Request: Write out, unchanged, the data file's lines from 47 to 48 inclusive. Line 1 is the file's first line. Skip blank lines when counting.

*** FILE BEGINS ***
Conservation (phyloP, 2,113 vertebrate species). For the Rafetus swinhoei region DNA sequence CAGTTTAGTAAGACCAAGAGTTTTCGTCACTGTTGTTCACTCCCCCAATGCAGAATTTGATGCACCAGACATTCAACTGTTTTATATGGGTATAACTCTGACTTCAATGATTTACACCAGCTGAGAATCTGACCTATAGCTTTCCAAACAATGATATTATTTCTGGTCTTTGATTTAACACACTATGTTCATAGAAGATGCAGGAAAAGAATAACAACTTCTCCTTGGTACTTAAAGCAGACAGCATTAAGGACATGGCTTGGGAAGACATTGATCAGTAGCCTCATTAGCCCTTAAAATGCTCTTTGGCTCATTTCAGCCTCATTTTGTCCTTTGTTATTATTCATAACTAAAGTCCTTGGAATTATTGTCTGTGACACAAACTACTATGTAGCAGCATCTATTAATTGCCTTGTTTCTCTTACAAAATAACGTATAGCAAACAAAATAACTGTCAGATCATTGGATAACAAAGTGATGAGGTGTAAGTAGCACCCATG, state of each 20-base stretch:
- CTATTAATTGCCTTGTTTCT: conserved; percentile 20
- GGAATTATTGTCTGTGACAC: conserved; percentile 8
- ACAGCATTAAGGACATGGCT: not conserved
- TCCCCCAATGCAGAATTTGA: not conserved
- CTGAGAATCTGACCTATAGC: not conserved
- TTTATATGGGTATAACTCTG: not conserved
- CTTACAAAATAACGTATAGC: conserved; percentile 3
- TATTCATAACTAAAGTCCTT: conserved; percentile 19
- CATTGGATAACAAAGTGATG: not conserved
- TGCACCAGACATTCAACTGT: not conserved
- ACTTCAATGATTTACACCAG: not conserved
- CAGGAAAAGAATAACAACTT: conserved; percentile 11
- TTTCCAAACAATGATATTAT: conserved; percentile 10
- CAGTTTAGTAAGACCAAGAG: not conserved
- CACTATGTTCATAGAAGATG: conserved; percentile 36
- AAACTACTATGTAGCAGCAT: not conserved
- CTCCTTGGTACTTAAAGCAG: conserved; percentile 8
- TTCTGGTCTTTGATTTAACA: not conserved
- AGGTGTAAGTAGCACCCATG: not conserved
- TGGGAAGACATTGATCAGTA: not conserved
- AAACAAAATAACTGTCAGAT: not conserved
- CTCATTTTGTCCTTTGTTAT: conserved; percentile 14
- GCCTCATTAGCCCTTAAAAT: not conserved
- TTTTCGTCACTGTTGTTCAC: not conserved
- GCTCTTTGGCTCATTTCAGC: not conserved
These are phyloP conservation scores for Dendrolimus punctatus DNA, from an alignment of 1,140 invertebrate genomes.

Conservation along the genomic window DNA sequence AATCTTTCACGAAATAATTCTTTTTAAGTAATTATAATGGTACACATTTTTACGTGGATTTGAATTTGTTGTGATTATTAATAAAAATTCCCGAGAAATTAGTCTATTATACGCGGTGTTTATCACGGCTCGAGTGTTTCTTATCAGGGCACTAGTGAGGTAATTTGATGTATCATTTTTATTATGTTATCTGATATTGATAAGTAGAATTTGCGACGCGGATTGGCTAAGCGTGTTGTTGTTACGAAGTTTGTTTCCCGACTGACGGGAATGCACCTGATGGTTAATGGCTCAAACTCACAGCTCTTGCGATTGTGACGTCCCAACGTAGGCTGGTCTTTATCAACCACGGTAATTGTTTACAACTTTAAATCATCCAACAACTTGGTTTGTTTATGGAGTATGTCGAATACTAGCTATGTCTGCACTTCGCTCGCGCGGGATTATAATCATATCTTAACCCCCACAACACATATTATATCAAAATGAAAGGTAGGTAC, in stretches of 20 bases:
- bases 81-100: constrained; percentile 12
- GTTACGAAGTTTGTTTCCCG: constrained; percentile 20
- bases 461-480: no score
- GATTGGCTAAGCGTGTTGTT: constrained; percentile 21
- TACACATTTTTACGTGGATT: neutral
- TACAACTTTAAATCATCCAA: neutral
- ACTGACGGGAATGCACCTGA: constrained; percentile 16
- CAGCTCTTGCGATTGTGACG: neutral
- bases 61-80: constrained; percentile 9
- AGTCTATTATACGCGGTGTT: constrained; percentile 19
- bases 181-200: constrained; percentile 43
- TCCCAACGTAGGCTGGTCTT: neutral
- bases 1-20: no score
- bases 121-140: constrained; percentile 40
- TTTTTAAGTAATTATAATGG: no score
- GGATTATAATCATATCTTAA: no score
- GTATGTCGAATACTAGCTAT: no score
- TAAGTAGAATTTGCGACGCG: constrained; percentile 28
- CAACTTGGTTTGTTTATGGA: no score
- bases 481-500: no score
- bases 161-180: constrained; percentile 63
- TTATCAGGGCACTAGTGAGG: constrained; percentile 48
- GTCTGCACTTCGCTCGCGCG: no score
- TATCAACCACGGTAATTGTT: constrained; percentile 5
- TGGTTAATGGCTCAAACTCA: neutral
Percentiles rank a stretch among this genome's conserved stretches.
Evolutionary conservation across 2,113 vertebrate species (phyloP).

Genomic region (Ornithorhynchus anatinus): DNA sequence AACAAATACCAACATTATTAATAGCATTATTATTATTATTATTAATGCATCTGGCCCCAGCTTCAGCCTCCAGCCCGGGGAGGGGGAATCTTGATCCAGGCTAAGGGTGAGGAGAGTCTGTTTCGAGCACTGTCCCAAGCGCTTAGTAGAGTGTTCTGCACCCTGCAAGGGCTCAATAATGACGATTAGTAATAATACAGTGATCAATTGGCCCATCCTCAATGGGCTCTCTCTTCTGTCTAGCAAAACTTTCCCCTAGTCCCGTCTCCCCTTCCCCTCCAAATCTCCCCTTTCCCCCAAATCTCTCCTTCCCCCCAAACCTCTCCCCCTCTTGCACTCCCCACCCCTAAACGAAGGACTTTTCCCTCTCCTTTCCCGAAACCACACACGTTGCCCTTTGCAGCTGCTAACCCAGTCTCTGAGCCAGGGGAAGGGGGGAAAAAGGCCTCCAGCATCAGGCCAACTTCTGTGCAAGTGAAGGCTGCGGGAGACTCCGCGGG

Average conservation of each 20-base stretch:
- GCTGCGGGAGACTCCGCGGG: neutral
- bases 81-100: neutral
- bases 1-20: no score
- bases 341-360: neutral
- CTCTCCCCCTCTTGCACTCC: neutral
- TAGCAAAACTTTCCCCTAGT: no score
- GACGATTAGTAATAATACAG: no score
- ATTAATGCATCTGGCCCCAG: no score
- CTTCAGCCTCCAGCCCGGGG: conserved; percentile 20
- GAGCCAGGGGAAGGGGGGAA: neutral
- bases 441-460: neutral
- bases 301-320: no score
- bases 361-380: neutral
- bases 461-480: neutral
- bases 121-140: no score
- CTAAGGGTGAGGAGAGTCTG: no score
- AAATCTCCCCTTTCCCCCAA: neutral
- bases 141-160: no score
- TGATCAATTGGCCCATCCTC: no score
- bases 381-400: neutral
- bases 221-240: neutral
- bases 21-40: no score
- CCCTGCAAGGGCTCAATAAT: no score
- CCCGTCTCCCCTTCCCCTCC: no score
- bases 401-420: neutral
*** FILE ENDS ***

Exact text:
- CAACTTGGTTTGTTTATGGA: no score
- bases 481-500: no score